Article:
You know when you find yourself at the grocery store and all of a sudden you're ravenous, and can't remember what you were supposed to buy? (Carrots? Bananas? Who knows). The next thing you know, everything sounds good. Like twig tea. And sacha inchi powder. Wait, sacha inchi powder? Yup. I didn't even care (much) about the price; I had to buy it. This week I realized a fave company discontinued my favorite non-Maiah-made treat: cocoa-kissed sacha inchi seeds, and I briefly mourned the loss, as it was the first and only time I have seen anything involving sacha inchi seeds until I saw the actual seed powder for sale at the Eugene Natural Grocers.
What is sacha inchi, you ask? Well, it has been deemed the "Incan peanut", though it is blessedly peanut-free for those of us with peanut sensitivities (though it has a mildly nutty taste). In fact, it is a seed, and a protein-packed one at that. It also contains omega fatty acids which is especially vital for those of us following a vegetarian or vegan lifestyle.
As with bananas and turkey, sacha inchi seeds do contain tryptophan which has rumored to boost serotonin levels which has then been linked to reducing appetite (thereby resulting in weight loss), but alas, tryptophan in food does not cross the blood-brain barrier (1). Pure tryptophan does, but that's not exactly commonplace to get your hands on some pure tryptophan--sorry Thanksgiving enthusiasts who think you're getting tons of tryptophan form your turkey; you're not. You're probably just happy and sleepy from overeating, family time and possible numerous glasses of wine. BUT good news my fellow runners, dancers, power-walkers and yogis: exercise does increase tryptophan in the body. So, when you're powered with the plant-based protein, essential amino acids and healthy fats, vitamins and minerals of sacha inchi seeds, you're on your way to increased serotonin, possible weight loss and an overall sense of well-being.
Add more properties like reducing inflammation and therefore helping joint health, and you have a winning little seed. You know how at first nobody knew what a goji berry was (ah, the mockery for my ultra dense and rich raw cacao goji berry wedding cake) and next thing you know, everybody and their mother was raving about goji berries as the best superfood? Well, my unscientific prediction is that the sacha inchi is the next goji berry. Time will tell but remember, Running Girl claimed that first ;)
Anyways, back to the whole reason you're probably here. Along with my "essentials" at the store, I picked up some cookies and cream coconut ice cream. I was going to have some for dessert, but then decided to resist the temptation, hid it from my family in the back of the freezer (OK, I licked the top layer first; I am human, after all. Plus Colin and Keegan, if you're reading this, your sister's germs are all over that, so best let it be), and set about creating a healthier, protein packed and satisfying dessert. And that is how my Cookies n' Cream Cookie Dough recipe was born. Inspired by ice cream, fortified with sacha inchi, and lusciously creamy and nutritious. And did I mention it's vegan, nut-free, soy-free and corn-free? Enjoy!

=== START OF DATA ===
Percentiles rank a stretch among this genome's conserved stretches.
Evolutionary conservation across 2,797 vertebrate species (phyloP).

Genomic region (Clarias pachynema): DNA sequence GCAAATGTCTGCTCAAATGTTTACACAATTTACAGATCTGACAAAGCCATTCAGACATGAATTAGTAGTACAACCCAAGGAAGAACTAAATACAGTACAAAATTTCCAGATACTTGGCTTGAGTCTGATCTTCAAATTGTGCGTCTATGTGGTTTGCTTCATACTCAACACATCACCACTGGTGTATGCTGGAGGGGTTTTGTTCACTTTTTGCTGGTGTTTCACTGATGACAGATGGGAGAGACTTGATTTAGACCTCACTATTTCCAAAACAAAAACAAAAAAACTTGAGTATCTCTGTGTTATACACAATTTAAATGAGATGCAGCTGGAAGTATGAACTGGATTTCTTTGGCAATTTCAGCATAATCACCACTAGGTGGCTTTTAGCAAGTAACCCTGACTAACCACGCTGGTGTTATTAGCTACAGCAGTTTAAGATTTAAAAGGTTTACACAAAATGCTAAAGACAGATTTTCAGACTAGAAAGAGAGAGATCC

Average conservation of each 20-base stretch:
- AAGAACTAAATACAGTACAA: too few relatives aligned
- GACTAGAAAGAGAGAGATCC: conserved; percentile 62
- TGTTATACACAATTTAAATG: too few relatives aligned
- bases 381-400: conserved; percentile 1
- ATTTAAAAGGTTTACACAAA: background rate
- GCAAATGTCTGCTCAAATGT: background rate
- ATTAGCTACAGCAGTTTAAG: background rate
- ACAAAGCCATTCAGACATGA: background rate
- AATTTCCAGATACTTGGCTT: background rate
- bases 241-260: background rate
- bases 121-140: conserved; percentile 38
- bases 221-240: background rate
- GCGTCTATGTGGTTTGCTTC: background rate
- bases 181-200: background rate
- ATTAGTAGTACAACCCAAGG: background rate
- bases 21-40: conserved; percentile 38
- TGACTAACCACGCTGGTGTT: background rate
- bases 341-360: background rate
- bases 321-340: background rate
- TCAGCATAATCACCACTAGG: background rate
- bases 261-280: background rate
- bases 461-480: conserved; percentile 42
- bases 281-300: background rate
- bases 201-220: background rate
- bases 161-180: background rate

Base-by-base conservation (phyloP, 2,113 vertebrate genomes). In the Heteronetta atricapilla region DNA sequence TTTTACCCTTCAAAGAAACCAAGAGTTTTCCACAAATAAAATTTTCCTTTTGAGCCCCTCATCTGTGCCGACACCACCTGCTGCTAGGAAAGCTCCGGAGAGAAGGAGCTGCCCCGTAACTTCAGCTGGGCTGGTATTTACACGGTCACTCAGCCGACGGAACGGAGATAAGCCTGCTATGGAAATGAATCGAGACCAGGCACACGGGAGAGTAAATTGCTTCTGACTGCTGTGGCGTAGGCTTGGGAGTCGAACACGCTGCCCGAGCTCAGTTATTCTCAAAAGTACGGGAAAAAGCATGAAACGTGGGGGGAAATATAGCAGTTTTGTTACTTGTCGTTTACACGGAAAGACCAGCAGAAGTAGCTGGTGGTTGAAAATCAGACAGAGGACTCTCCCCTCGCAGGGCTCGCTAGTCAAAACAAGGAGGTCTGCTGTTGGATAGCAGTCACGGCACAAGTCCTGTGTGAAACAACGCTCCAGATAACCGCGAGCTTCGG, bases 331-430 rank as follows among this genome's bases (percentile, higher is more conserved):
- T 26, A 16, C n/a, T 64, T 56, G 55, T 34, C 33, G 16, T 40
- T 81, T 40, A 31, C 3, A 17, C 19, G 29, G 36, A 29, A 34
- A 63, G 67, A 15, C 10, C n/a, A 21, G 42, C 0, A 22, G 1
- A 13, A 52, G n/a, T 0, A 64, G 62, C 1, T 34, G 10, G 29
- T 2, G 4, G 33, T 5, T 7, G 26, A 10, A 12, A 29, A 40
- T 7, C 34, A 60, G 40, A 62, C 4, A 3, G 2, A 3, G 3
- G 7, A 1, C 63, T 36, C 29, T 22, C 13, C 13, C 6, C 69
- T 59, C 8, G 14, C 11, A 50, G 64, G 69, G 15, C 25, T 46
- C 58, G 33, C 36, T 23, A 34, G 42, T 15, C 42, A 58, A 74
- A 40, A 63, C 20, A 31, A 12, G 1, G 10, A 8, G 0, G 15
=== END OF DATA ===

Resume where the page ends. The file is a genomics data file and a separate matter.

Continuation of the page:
Cookies n' Cream Cookie Dough
1 can organic garbanzo beans, drained and rinsed
2 tablespoons vegan vanilla protein powder
1.5 tablespoons sacha inchi seed powder; I used Superfoods by MRM
1 tablespoon sunflower seed butter
2 teaspoons maple syrup or agave (optional if you need extra sweetness)
1/2 teaspoon vanilla extract
1/3 cup shredded zucchini (optional, but you won't taste it so might as well add veggies!)
2-3 tablespoons water as needed
dash of sea salt
1 to 2 chopped up Chocolate Zucchini Brownies (this links to my recent gluten-free vegan brownie recipe but feel free to use your favorite though I highly recommend mine, naturally)
1. Food-process or blend all ingredients together, adding a little water at a time until the desired consistency is reached. (The water content of your zucchini may vary this).
2. Stir in the chopped up brownie by hand and serve! Store extra in a sealed container in the fridge for up to 4 days.
*I was not endorsed or promoted in any way by MRM or any sacha inchi company :) (though I would love to be a spokeslady for sacha inchi, clearly).
1. Young, Simon N. J Psychiatry Neurosci. 2007 Nov; 32(6): 394–399: How to increase serotonin in the human brain without drugs.